Strip Grazing the Winter

Right now the girls (and boy) are on the alfalfa field. We graze the field in strips 20′ deep and maybe 40′ wide…but really that depends on how much forage is out there. Each day they get another 20′ added on until we run out of field. Then we start at the pond again and munch it all down. Here are the strips in the alfalfa field. The foreground shows the difference between where they have grazed and where they haven’t. I’m letting the cows crop it pretty close.

StripsThe cows were lounging and chewing cud when I arrived today but got up immediately when I moved the fence.

StripGrazing2The grazing is not their only source of nutrition. I split one square bale into two piles early each morning. Initially I was doing this because the alfalfa was still fresh in the field. I wanted the cows to have a bulk of dry matter before they could eat fresh alfalfa to prevent bloat. Now I do it just to stretch my field and put more manure down. I could put them in a feed lot and just feed them hay but I think they are better off with a bit of fresh greens daily. Besides, this way I don’t have to haul manure.


Speaking of manure, this is looking a little on the dry side:

LittleStiffBut this one is looking a little better. Note the one above looks a little crumbly and there is a depression in the one below.

JustAboutRightI don’t want it to pile. I want it to dip…but not drip. Their manure tells me if they are getting enough protein in their diet and tells me a fair amount about their overall condition. For the most part things are looking good. Anywho. That’s probably enough talk about cow manure.

Half of my farm is still standing stockpiled and waiting for the cows. Good thing too. Hopefully we’ll wrap up the alfalfa field by mid-December and begin on the real stockpile on the hill they haven’t grazed since July. That will clear disemmemberment hill for sledding later in the winter.

9 thoughts on “Strip Grazing the Winter

  1. I remember Joel saying on our Lunatic Tour that the poo should look like a pumpkin pie with a curl of whipped topping on top. You can thank me later for the visual on Thanksgiving day 😉

  2. Sorry for the rookie question, but I see a lot of mention of winter, but no snow :-). What do you do when snow is on the ground? Do you still graze your reserve? How hard is it to move fencing when the snow gets deep?

    • Patrick,
      I think that’s a great question. Where we live we have enough snow to go sledding a couple of times spread out between December and April but enough cold to go ice skating for about a month. Sometimes more sometimes less. Snow would be a huge blessing as it would preserve forages that are otherwise damaged by ice and wind. I’m sprinting to get across the alfalfa field now before it is all stems (and stems provide a home for alfalfa weevil but aren’t tasty…apparently).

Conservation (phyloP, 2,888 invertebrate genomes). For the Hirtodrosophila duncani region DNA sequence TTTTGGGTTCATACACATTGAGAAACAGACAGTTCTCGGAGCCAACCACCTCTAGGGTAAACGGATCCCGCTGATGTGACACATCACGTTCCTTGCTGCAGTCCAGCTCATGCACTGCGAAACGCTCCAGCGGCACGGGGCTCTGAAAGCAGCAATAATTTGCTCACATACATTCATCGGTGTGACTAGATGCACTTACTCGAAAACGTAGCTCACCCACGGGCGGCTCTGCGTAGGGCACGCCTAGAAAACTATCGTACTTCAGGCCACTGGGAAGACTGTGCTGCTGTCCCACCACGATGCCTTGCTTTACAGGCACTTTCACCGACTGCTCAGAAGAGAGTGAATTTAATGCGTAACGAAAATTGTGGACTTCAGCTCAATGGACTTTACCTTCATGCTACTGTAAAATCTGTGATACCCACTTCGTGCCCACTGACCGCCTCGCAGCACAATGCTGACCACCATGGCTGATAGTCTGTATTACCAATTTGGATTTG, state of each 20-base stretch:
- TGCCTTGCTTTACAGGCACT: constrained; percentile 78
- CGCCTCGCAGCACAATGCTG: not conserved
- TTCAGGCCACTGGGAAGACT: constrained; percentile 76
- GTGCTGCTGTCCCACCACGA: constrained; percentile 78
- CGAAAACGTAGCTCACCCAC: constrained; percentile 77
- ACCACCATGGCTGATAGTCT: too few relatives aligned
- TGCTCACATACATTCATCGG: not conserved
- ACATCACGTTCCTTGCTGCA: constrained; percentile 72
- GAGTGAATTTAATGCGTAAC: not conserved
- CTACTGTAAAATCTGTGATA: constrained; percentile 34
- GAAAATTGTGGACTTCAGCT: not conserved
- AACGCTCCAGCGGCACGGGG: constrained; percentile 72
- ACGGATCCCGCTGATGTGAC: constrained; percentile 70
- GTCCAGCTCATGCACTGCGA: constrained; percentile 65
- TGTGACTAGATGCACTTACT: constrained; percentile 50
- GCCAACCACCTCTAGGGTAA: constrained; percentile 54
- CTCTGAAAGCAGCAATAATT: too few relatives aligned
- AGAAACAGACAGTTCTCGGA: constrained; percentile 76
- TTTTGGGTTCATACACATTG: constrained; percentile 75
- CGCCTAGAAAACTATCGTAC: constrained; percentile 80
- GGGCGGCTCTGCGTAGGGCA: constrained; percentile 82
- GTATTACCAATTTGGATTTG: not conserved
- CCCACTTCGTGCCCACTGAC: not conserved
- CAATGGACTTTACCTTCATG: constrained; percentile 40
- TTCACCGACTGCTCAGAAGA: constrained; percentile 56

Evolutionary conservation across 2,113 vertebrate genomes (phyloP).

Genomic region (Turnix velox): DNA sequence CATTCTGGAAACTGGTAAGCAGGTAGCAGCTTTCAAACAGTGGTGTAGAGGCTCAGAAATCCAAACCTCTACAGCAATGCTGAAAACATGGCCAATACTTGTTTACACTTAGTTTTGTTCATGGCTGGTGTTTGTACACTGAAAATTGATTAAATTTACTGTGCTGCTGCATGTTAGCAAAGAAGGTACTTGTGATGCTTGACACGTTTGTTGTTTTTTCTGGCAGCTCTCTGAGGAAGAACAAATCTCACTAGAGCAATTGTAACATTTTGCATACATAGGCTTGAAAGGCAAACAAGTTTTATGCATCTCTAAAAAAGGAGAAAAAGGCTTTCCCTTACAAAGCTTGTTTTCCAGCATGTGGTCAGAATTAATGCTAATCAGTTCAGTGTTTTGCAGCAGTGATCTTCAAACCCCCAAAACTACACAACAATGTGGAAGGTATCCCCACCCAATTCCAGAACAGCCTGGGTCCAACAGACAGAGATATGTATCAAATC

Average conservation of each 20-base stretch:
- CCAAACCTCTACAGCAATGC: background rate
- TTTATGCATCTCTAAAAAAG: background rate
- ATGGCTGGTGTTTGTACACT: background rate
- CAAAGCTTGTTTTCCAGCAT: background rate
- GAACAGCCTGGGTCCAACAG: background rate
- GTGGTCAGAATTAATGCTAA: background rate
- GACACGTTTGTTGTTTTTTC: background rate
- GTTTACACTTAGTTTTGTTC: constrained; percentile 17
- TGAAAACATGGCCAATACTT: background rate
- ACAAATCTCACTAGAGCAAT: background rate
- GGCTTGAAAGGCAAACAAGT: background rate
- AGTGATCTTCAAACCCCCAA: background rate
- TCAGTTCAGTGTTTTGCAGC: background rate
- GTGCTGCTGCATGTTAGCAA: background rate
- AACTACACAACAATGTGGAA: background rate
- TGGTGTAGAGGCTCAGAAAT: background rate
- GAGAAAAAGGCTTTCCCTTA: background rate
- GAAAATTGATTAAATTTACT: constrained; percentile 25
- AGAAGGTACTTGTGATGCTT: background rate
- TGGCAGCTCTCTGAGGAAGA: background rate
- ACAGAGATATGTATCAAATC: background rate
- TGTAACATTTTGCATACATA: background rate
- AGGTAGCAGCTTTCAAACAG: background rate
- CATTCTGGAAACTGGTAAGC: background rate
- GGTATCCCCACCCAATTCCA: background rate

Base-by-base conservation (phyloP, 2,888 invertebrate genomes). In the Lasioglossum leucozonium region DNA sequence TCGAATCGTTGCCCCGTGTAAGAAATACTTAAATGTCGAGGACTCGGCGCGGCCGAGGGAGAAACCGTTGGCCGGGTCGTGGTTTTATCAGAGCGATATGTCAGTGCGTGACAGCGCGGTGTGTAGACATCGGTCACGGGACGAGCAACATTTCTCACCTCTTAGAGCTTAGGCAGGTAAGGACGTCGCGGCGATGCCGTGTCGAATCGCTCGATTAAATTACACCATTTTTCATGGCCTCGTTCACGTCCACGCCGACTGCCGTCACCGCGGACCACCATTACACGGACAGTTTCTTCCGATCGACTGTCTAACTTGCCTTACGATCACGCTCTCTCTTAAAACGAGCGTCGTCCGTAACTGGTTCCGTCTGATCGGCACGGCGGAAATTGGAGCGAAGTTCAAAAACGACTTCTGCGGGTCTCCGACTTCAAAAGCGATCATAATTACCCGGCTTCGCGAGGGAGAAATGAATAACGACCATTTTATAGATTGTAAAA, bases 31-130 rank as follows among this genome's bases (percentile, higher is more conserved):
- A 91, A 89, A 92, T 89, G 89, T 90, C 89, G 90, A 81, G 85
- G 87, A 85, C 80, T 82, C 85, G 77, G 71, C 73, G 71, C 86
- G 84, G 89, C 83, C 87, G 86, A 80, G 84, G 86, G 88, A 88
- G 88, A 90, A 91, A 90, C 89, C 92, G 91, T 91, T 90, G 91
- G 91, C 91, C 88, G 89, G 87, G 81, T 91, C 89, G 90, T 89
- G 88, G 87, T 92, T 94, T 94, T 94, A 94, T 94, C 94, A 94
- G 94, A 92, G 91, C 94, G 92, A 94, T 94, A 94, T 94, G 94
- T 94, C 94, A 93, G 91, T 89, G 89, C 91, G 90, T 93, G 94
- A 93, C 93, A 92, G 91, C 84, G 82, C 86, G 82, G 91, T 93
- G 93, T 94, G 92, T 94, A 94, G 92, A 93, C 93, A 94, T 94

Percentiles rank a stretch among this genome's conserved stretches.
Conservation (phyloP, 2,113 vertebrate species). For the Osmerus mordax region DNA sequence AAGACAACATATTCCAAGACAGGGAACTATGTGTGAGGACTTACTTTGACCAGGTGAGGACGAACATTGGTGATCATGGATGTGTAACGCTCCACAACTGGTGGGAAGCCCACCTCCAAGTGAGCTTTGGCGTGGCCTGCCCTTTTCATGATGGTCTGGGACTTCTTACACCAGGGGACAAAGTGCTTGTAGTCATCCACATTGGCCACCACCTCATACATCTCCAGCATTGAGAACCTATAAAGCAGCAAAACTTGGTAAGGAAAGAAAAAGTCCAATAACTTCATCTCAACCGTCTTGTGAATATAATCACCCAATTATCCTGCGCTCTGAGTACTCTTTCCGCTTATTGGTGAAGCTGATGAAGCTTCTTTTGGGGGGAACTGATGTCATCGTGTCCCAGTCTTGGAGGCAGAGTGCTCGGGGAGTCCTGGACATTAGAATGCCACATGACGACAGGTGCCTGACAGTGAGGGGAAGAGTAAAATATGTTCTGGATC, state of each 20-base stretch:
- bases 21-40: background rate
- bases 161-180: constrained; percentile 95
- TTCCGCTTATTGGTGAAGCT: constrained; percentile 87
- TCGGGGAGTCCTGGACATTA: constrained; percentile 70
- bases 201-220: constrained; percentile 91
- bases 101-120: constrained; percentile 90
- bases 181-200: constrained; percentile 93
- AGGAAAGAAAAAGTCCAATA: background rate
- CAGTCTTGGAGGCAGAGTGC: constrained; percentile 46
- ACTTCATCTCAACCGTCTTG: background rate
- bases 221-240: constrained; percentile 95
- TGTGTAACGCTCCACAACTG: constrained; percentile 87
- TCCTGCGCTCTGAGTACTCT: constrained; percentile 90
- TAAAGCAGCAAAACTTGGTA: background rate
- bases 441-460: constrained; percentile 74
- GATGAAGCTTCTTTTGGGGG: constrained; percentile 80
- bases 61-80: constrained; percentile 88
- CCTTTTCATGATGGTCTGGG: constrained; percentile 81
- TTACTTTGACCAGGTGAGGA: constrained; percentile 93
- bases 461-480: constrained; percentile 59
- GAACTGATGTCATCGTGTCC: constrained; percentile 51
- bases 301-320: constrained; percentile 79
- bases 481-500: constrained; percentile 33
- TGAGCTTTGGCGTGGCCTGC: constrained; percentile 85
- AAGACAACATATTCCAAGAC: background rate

Cows do a great job of plowing through the snow to get to the forage but cows, like us, are lazy. If they know I’m going to keep the feeder full they’ll happily just stand there and eat. If they are in a pattern of grazing for a portion of their needs they’ll find it in the snow.

      I have read a number of accounts of farmers who live in the real North. They watch the cow noses. If the noses are getting bloody and raw from pushing through the ice and snow they pull out the hay bales.

      Again, the snow rarely gets deeper than 12″ here so fencing is not an issue. I am more concerned about an ice storm coating and weighing my fence down and causing shorts. A thick layer of ice pellets would also be hard to graze through. We do the best we can, deal with what comes our way and keep enough hay around for insurance (30-60 days).

        • No problem. Let’s talk about water lines. I had a guy out to bid some work for me Saturday. $1.75 per linear foot installed adds up quickly. And 1″ line is insufficient capacity when you move from dozens of cows to hundreds of cows so…what? I’ll put these 1″ lines in for 10 years then replace them with 2″? That seems like a mistake.

          The problem is, all of my water lines are 40+ years old. We find new leaks every year. To this point, we have just been shutting off the leaky line and moving on. Now, however, we’re at the point where I need the lines that are breaking down.

          Now, to answer your question, cows don’t need a lot of water in the winter. They really don’t. When they do they walk to the barn for a drink. I have read some farmers who let their cows walk more than a mile in the winter for a drink. The cows come up every third day or so. The exercise does them good.

          Right now they have access to a small portion of the pond bank. I took a water tank out there this weekend just to see. They drank 50 gallons through the day but there wasn’t any excitement about it. I am just trying to keep them fenced with a natural water source. Saves me labor and time and $1.75/foot.

    • My wife and I are purging our home of clutter right now. The room I am in has 10 big bookshelves, most shelves are stacked two books deep. That’s what she calls clutter. I don’t know if I know anything or not but I can read…and that’s a start.

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